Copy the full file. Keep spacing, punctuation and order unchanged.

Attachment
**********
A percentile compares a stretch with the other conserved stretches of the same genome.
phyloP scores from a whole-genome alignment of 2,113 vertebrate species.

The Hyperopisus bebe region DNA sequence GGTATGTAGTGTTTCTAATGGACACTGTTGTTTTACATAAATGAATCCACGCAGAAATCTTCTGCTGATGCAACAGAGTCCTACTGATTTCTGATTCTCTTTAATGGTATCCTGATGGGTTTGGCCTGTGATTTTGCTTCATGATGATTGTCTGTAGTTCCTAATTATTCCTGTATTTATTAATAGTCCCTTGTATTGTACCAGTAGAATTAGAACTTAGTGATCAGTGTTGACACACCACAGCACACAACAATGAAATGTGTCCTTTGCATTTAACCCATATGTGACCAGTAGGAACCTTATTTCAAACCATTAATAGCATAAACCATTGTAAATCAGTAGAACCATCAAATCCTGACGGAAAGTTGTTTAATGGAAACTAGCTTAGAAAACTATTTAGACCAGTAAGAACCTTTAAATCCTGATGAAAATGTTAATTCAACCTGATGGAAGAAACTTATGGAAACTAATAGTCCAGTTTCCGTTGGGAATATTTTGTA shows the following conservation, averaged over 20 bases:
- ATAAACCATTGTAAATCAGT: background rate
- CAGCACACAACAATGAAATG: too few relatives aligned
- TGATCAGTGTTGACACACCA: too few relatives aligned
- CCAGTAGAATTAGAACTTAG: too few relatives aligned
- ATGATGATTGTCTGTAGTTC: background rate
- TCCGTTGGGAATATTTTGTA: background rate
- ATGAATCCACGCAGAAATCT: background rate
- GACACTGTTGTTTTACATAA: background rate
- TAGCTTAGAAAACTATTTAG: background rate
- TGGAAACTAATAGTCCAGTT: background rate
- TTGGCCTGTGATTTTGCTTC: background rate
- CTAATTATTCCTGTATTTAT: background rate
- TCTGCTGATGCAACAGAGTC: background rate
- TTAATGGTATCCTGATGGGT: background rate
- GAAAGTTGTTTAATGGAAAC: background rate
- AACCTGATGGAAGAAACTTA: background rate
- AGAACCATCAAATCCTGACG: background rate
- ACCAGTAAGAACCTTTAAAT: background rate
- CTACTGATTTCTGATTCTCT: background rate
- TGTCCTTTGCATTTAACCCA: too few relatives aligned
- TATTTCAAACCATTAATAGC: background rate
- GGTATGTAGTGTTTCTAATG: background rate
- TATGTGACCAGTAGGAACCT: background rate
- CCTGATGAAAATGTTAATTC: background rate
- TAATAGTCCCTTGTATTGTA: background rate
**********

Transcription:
A percentile compares a stretch with the other conserved stretches of the same genome.
phyloP scores from a whole-genome alignment of 2,113 vertebrate species.

The Hyperopisus bebe region DNA sequence GGTATGTAGTGTTTCTAATGGACACTGTTGTTTTACATAAATGAATCCACGCAGAAATCTTCTGCTGATGCAACAGAGTCCTACTGATTTCTGATTCTCTTTAATGGTATCCTGATGGGTTTGGCCTGTGATTTTGCTTCATGATGATTGTCTGTAGTTCCTAATTATTCCTGTATTTATTAATAGTCCCTTGTATTGTACCAGTAGAATTAGAACTTAGTGATCAGTGTTGACACACCACAGCACACAACAATGAAATGTGTCCTTTGCATTTAACCCATATGTGACCAGTAGGAACCTTATTTCAAACCATTAATAGCATAAACCATTGTAAATCAGTAGAACCATCAAATCCTGACGGAAAGTTGTTTAATGGAAACTAGCTTAGAAAACTATTTAGACCAGTAAGAACCTTTAAATCCTGATGAAAATGTTAATTCAACCTGATGGAAGAAACTTATGGAAACTAATAGTCCAGTTTCCGTTGGGAATATTTTGTA shows the following conservation, averaged over 20 bases:
- ATAAACCATTGTAAATCAGT: background rate
- CAGCACACAACAATGAAATG: too few relatives aligned
- TGATCAGTGTTGACACACCA: too few relatives aligned
- CCAGTAGAATTAGAACTTAG: too few relatives aligned
- ATGATGATTGTCTGTAGTTC: background rate
- TCCGTTGGGAATATTTTGTA: background rate
- ATGAATCCACGCAGAAATCT: background rate
- GACACTGTTGTTTTACATAA: background rate
- TAGCTTAGAAAACTATTTAG: background rate
- TGGAAACTAATAGTCCAGTT: background rate
- TTGGCCTGTGATTTTGCTTC: background rate
- CTAATTATTCCTGTATTTAT: background rate
- TCTGCTGATGCAACAGAGTC: background rate
- TTAATGGTATCCTGATGGGT: background rate
- GAAAGTTGTTTAATGGAAAC: background rate
- AACCTGATGGAAGAAACTTA: background rate
- AGAACCATCAAATCCTGACG: background rate
- ACCAGTAAGAACCTTTAAAT: background rate
- CTACTGATTTCTGATTCTCT: background rate
- TGTCCTTTGCATTTAACCCA: too few relatives aligned
- TATTTCAAACCATTAATAGC: background rate
- GGTATGTAGTGTTTCTAATG: background rate
- TATGTGACCAGTAGGAACCT: background rate
- CCTGATGAAAATGTTAATTC: background rate
- TAATAGTCCCTTGTATTGTA: background rate